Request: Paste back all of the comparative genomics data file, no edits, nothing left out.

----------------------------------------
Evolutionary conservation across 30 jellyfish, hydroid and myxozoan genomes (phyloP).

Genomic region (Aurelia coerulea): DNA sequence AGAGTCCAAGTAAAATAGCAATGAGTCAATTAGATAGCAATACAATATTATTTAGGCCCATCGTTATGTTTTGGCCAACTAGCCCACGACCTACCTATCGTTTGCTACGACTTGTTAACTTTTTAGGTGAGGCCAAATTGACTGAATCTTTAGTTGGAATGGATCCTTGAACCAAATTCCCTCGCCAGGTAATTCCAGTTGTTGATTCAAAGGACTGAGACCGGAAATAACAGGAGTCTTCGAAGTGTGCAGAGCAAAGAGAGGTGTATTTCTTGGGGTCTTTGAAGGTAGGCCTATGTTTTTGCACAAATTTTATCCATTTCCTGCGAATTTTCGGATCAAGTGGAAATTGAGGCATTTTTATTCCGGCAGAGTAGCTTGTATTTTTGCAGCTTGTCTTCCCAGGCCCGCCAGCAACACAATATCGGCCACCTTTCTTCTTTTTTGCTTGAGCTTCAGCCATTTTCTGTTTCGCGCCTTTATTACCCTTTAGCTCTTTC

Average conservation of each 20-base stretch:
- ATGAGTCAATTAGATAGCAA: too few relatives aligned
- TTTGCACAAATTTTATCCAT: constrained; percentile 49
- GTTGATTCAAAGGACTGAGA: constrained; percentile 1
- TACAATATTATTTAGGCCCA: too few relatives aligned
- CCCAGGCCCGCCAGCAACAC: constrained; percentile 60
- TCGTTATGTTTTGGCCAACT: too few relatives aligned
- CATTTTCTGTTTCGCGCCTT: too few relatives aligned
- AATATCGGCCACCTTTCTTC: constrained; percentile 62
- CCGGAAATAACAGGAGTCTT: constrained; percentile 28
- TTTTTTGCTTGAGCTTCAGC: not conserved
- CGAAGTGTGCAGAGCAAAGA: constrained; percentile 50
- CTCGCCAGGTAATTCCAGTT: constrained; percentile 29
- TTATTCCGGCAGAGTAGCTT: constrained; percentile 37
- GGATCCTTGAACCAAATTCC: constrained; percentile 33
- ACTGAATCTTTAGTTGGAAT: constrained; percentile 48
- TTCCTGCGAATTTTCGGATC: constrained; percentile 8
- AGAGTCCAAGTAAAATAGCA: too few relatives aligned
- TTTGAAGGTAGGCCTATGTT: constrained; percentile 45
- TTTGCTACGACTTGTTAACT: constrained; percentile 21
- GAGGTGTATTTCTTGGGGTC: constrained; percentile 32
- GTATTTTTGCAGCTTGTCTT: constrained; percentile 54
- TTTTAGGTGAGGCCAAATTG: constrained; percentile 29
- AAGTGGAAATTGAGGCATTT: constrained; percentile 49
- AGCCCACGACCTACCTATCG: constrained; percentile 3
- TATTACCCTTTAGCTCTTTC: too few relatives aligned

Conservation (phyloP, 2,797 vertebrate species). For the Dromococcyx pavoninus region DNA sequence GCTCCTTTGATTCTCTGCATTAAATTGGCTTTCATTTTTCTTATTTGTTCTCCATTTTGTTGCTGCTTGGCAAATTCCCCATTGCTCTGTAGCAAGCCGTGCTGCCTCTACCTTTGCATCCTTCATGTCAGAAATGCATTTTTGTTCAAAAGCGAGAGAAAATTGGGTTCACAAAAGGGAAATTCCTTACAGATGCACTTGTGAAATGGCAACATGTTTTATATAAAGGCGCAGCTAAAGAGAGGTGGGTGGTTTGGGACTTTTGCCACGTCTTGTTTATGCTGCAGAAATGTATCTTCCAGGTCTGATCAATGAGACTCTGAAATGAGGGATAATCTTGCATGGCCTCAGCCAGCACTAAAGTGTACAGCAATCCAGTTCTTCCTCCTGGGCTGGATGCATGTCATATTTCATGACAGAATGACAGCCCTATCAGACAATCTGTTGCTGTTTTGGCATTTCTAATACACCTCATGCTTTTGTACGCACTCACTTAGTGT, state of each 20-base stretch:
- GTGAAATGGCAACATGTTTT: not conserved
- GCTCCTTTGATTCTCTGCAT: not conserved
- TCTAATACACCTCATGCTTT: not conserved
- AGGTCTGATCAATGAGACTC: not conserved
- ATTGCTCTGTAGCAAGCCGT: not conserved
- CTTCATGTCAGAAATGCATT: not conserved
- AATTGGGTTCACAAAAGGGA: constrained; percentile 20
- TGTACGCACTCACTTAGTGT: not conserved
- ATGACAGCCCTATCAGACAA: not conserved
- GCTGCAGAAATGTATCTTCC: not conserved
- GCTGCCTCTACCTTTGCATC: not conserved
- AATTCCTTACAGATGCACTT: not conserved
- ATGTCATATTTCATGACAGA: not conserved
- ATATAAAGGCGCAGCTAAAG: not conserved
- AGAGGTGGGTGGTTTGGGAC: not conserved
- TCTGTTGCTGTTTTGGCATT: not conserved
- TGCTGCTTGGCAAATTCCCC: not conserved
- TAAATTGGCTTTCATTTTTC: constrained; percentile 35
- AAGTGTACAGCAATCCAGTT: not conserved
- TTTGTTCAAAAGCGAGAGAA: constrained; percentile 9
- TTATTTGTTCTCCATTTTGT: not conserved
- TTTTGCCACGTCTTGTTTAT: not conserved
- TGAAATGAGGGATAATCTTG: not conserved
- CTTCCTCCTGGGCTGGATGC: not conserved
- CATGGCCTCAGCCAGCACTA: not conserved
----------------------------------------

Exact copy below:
Evolutionary conservation across 30 jellyfish, hydroid and myxozoan genomes (phyloP).

Genomic region (Aurelia coerulea): DNA sequence AGAGTCCAAGTAAAATAGCAATGAGTCAATTAGATAGCAATACAATATTATTTAGGCCCATCGTTATGTTTTGGCCAACTAGCCCACGACCTACCTATCGTTTGCTACGACTTGTTAACTTTTTAGGTGAGGCCAAATTGACTGAATCTTTAGTTGGAATGGATCCTTGAACCAAATTCCCTCGCCAGGTAATTCCAGTTGTTGATTCAAAGGACTGAGACCGGAAATAACAGGAGTCTTCGAAGTGTGCAGAGCAAAGAGAGGTGTATTTCTTGGGGTCTTTGAAGGTAGGCCTATGTTTTTGCACAAATTTTATCCATTTCCTGCGAATTTTCGGATCAAGTGGAAATTGAGGCATTTTTATTCCGGCAGAGTAGCTTGTATTTTTGCAGCTTGTCTTCCCAGGCCCGCCAGCAACACAATATCGGCCACCTTTCTTCTTTTTTGCTTGAGCTTCAGCCATTTTCTGTTTCGCGCCTTTATTACCCTTTAGCTCTTTC

Average conservation of each 20-base stretch:
- ATGAGTCAATTAGATAGCAA: too few relatives aligned
- TTTGCACAAATTTTATCCAT: constrained; percentile 49
- GTTGATTCAAAGGACTGAGA: constrained; percentile 1
- TACAATATTATTTAGGCCCA: too few relatives aligned
- CCCAGGCCCGCCAGCAACAC: constrained; percentile 60
- TCGTTATGTTTTGGCCAACT: too few relatives aligned
- CATTTTCTGTTTCGCGCCTT: too few relatives aligned
- AATATCGGCCACCTTTCTTC: constrained; percentile 62
- CCGGAAATAACAGGAGTCTT: constrained; percentile 28
- TTTTTTGCTTGAGCTTCAGC: not conserved
- CGAAGTGTGCAGAGCAAAGA: constrained; percentile 50
- CTCGCCAGGTAATTCCAGTT: constrained; percentile 29
- TTATTCCGGCAGAGTAGCTT: constrained; percentile 37
- GGATCCTTGAACCAAATTCC: constrained; percentile 33
- ACTGAATCTTTAGTTGGAAT: constrained; percentile 48
- TTCCTGCGAATTTTCGGATC: constrained; percentile 8
- AGAGTCCAAGTAAAATAGCA: too few relatives aligned
- TTTGAAGGTAGGCCTATGTT: constrained; percentile 45
- TTTGCTACGACTTGTTAACT: constrained; percentile 21
- GAGGTGTATTTCTTGGGGTC: constrained; percentile 32
- GTATTTTTGCAGCTTGTCTT: constrained; percentile 54
- TTTTAGGTGAGGCCAAATTG: constrained; percentile 29
- AAGTGGAAATTGAGGCATTT: constrained; percentile 49
- AGCCCACGACCTACCTATCG: constrained; percentile 3
- TATTACCCTTTAGCTCTTTC: too few relatives aligned

Conservation (phyloP, 2,797 vertebrate species). For the Dromococcyx pavoninus region DNA sequence GCTCCTTTGATTCTCTGCATTAAATTGGCTTTCATTTTTCTTATTTGTTCTCCATTTTGTTGCTGCTTGGCAAATTCCCCATTGCTCTGTAGCAAGCCGTGCTGCCTCTACCTTTGCATCCTTCATGTCAGAAATGCATTTTTGTTCAAAAGCGAGAGAAAATTGGGTTCACAAAAGGGAAATTCCTTACAGATGCACTTGTGAAATGGCAACATGTTTTATATAAAGGCGCAGCTAAAGAGAGGTGGGTGGTTTGGGACTTTTGCCACGTCTTGTTTATGCTGCAGAAATGTATCTTCCAGGTCTGATCAATGAGACTCTGAAATGAGGGATAATCTTGCATGGCCTCAGCCAGCACTAAAGTGTACAGCAATCCAGTTCTTCCTCCTGGGCTGGATGCATGTCATATTTCATGACAGAATGACAGCCCTATCAGACAATCTGTTGCTGTTTTGGCATTTCTAATACACCTCATGCTTTTGTACGCACTCACTTAGTGT, state of each 20-base stretch:
- GTGAAATGGCAACATGTTTT: not conserved
- GCTCCTTTGATTCTCTGCAT: not conserved
- TCTAATACACCTCATGCTTT: not conserved
- AGGTCTGATCAATGAGACTC: not conserved
- ATTGCTCTGTAGCAAGCCGT: not conserved
- CTTCATGTCAGAAATGCATT: not conserved
- AATTGGGTTCACAAAAGGGA: constrained; percentile 20
- TGTACGCACTCACTTAGTGT: not conserved
- ATGACAGCCCTATCAGACAA: not conserved
- GCTGCAGAAATGTATCTTCC: not conserved
- GCTGCCTCTACCTTTGCATC: not conserved
- AATTCCTTACAGATGCACTT: not conserved
- ATGTCATATTTCATGACAGA: not conserved
- ATATAAAGGCGCAGCTAAAG: not conserved
- AGAGGTGGGTGGTTTGGGAC: not conserved
- TCTGTTGCTGTTTTGGCATT: not conserved
- TGCTGCTTGGCAAATTCCCC: not conserved
- TAAATTGGCTTTCATTTTTC: constrained; percentile 35
- AAGTGTACAGCAATCCAGTT: not conserved
- TTTGTTCAAAAGCGAGAGAA: constrained; percentile 9
- TTATTTGTTCTCCATTTTGT: not conserved
- TTTTGCCACGTCTTGTTTAT: not conserved
- TGAAATGAGGGATAATCTTG: not conserved
- CTTCCTCCTGGGCTGGATGC: not conserved
- CATGGCCTCAGCCAGCACTA: not conserved